The Narrative Lectionary continues in its six-week study of 2 Corinthians. Paul writes about a painful time, and the pain that has been caused on both sides—Paul has hurt someone, and someone from the church in Corinth has hurt him. The letter is disjointed—we may be missing part of the history of what happened—but Paul is calling for forgiveness, because the pain has gone beyond the two involved into the whole congregation. Paul encourages forgiveness to the one who has hurt him because the pain has been enough.

God is the God of Creation, the God of all people. God is the one who desires our worship and our faithfulness. God is the one who has opened the doors for all of us. However, we are in danger of believing that we have the corner on the truth, and we become gatekeepers. It is God that has opened wide the doors that we desire to keep locked and shut, and we ought to know better, because God has flung open the doors for us.

Call to Worship (from Psalm 96)
Sing to the Lord a new song!
Sing to the Lord all the earth!
Sing to the Lord and bless God’s name!
Tell of God’s salvation every day!
Declare God’s glory above all;
For we still worship idols of the world and seek worldly pleasures.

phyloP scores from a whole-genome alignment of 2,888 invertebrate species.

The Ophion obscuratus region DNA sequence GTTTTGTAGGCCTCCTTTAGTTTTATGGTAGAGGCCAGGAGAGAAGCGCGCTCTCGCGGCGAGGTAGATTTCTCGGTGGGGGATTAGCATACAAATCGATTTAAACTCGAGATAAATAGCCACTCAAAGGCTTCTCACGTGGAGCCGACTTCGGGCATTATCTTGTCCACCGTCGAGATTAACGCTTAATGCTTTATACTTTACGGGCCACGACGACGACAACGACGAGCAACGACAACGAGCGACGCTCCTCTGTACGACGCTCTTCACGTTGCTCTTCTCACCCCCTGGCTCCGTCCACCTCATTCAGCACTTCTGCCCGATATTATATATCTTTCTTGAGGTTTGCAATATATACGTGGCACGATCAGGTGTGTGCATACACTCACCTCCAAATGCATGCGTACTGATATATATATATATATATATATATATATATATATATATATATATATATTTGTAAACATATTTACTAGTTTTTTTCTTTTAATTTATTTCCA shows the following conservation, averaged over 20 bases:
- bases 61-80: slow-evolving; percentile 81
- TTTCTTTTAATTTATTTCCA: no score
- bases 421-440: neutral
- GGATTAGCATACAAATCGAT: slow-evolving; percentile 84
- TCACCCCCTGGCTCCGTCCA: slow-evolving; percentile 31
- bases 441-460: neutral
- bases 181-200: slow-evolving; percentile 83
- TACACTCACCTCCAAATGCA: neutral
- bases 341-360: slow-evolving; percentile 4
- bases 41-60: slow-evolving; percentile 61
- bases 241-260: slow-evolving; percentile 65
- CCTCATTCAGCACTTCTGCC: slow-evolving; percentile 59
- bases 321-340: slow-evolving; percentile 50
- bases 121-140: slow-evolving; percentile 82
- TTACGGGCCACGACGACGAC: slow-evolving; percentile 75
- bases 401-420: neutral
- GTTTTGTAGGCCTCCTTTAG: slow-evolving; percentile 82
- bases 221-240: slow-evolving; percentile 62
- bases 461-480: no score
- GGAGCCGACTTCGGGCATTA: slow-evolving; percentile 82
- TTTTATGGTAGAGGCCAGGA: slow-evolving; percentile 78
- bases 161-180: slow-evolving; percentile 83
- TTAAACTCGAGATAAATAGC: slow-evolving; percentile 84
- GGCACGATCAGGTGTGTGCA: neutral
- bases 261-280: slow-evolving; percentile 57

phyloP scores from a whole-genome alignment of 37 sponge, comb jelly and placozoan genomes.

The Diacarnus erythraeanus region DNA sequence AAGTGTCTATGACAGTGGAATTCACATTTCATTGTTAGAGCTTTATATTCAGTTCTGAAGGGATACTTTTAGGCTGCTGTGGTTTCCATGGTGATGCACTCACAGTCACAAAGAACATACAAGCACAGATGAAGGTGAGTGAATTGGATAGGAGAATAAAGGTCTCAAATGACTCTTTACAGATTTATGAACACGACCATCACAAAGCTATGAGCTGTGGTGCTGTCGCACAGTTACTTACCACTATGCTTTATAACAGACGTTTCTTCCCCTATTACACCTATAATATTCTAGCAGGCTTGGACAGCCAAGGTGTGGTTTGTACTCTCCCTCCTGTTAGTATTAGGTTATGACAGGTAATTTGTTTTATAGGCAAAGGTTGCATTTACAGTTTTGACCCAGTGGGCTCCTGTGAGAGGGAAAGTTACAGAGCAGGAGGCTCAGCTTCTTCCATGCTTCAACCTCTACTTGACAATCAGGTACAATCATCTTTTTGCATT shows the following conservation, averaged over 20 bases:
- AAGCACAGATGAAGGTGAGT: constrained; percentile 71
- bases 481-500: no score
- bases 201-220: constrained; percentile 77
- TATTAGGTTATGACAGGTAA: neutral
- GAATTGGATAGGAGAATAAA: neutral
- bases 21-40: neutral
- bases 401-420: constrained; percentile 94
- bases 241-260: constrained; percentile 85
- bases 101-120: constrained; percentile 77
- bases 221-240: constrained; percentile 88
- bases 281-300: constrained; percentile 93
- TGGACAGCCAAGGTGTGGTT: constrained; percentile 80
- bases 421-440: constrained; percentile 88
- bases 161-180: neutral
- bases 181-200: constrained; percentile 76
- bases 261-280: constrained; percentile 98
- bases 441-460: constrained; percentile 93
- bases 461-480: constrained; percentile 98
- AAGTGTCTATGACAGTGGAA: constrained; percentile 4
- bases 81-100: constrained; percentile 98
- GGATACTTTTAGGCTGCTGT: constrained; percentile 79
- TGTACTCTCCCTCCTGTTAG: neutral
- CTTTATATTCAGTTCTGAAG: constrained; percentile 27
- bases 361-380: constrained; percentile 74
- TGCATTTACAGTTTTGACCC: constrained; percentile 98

Give glory to God, all peoples of the earth!
We give glory and honor and praise to God, who made us all and calls us together to worship.

Prayer of Brokenness/Confession
Holy Spirit, we confess that we have created boundaries. We have drawn lines on the world You created without borders. We have built walls to divide land that You intended to be whole. We have worked to close doors that You have opened. Forgive us for attempting to be gatekeepers. Forgive us for creating insiders and outsiders. Forgive us for not recognizing that You are the God of All, and we are only a small part. Forgive us, call us into accountability, and help us to tear down the walls we have built and to open the doors that You purposefully left open. In the name of Christ, who is the bridge, the open door, the way in the wilderness. Amen.

Blessing/Assurance of Pardon
When the door has been shut in your face, the Holy Spirit blows it wide open. When the curtain has been drawn, the Spirit blows it away. When the wall has been built, the Holy Spirit crumbles it down. God is still at work in this world and in you. Take heart, move out in courage and in faith, knowing that Jesus is holding the door open for you. Amen.

Loving Spirit, call us away from the ways of the world and into Your love. Help us to welcome others and show hospitality the way You have welcomed. Cultivate in us Your hospitality, grace, and generosity. Open us to new people, new experiences, new cultures and new ways. In the name of Christ, who welcomes all of us, we pray. Amen.

2 Responses to Worship Resources for May 29th, 2016—Second Sunday after Pentecost

  1. Lilly Freeman says:

    this is a very well versed and thoughtful piece of work. I am blessed to have found this information.

  2. Rev. Deanna Cox says:

    I enjoy your prayers – your writing style and theology. I would love to see some prayers of intercession (or as my tradition calls them – prayers of the people). Thank you for sharing your gifts and your ministry.